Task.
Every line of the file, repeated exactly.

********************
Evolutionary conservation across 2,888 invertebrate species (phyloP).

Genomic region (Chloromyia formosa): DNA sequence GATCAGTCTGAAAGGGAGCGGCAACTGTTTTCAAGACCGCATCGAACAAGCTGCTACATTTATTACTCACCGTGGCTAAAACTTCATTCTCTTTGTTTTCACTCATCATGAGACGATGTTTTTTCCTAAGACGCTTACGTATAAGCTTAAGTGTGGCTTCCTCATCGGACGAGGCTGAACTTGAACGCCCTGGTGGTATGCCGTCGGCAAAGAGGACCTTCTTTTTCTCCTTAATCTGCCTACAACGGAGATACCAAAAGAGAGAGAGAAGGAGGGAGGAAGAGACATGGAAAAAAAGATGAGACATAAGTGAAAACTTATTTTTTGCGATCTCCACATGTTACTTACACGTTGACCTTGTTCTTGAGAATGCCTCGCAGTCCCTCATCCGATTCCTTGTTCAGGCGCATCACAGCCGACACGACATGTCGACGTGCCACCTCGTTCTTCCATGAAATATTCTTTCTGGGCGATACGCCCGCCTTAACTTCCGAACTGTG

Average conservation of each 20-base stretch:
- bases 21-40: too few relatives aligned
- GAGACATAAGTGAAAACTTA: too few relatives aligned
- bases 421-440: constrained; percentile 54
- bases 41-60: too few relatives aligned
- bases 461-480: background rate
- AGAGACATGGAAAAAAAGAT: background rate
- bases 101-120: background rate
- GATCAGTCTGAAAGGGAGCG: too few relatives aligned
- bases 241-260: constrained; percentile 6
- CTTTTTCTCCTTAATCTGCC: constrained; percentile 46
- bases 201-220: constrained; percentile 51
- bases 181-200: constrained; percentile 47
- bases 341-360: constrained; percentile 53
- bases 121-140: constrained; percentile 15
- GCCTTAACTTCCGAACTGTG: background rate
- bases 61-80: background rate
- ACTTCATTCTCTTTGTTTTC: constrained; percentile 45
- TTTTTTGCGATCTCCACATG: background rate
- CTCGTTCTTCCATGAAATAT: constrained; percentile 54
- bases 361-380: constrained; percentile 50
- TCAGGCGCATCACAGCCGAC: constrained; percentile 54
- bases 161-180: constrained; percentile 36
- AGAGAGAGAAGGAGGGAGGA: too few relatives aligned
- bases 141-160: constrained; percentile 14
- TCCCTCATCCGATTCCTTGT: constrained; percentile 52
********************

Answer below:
Evolutionary conservation across 2,888 invertebrate species (phyloP).

Genomic region (Chloromyia formosa): DNA sequence GATCAGTCTGAAAGGGAGCGGCAACTGTTTTCAAGACCGCATCGAACAAGCTGCTACATTTATTACTCACCGTGGCTAAAACTTCATTCTCTTTGTTTTCACTCATCATGAGACGATGTTTTTTCCTAAGACGCTTACGTATAAGCTTAAGTGTGGCTTCCTCATCGGACGAGGCTGAACTTGAACGCCCTGGTGGTATGCCGTCGGCAAAGAGGACCTTCTTTTTCTCCTTAATCTGCCTACAACGGAGATACCAAAAGAGAGAGAGAAGGAGGGAGGAAGAGACATGGAAAAAAAGATGAGACATAAGTGAAAACTTATTTTTTGCGATCTCCACATGTTACTTACACGTTGACCTTGTTCTTGAGAATGCCTCGCAGTCCCTCATCCGATTCCTTGTTCAGGCGCATCACAGCCGACACGACATGTCGACGTGCCACCTCGTTCTTCCATGAAATATTCTTTCTGGGCGATACGCCCGCCTTAACTTCCGAACTGTG

Average conservation of each 20-base stretch:
- bases 21-40: too few relatives aligned
- GAGACATAAGTGAAAACTTA: too few relatives aligned
- bases 421-440: constrained; percentile 54
- bases 41-60: too few relatives aligned
- bases 461-480: background rate
- AGAGACATGGAAAAAAAGAT: background rate
- bases 101-120: background rate
- GATCAGTCTGAAAGGGAGCG: too few relatives aligned
- bases 241-260: constrained; percentile 6
- CTTTTTCTCCTTAATCTGCC: constrained; percentile 46
- bases 201-220: constrained; percentile 51
- bases 181-200: constrained; percentile 47
- bases 341-360: constrained; percentile 53
- bases 121-140: constrained; percentile 15
- GCCTTAACTTCCGAACTGTG: background rate
- bases 61-80: background rate
- ACTTCATTCTCTTTGTTTTC: constrained; percentile 45
- TTTTTTGCGATCTCCACATG: background rate
- CTCGTTCTTCCATGAAATAT: constrained; percentile 54
- bases 361-380: constrained; percentile 50
- TCAGGCGCATCACAGCCGAC: constrained; percentile 54
- bases 161-180: constrained; percentile 36
- AGAGAGAGAAGGAGGGAGGA: too few relatives aligned
- bases 141-160: constrained; percentile 14
- TCCCTCATCCGATTCCTTGT: constrained; percentile 52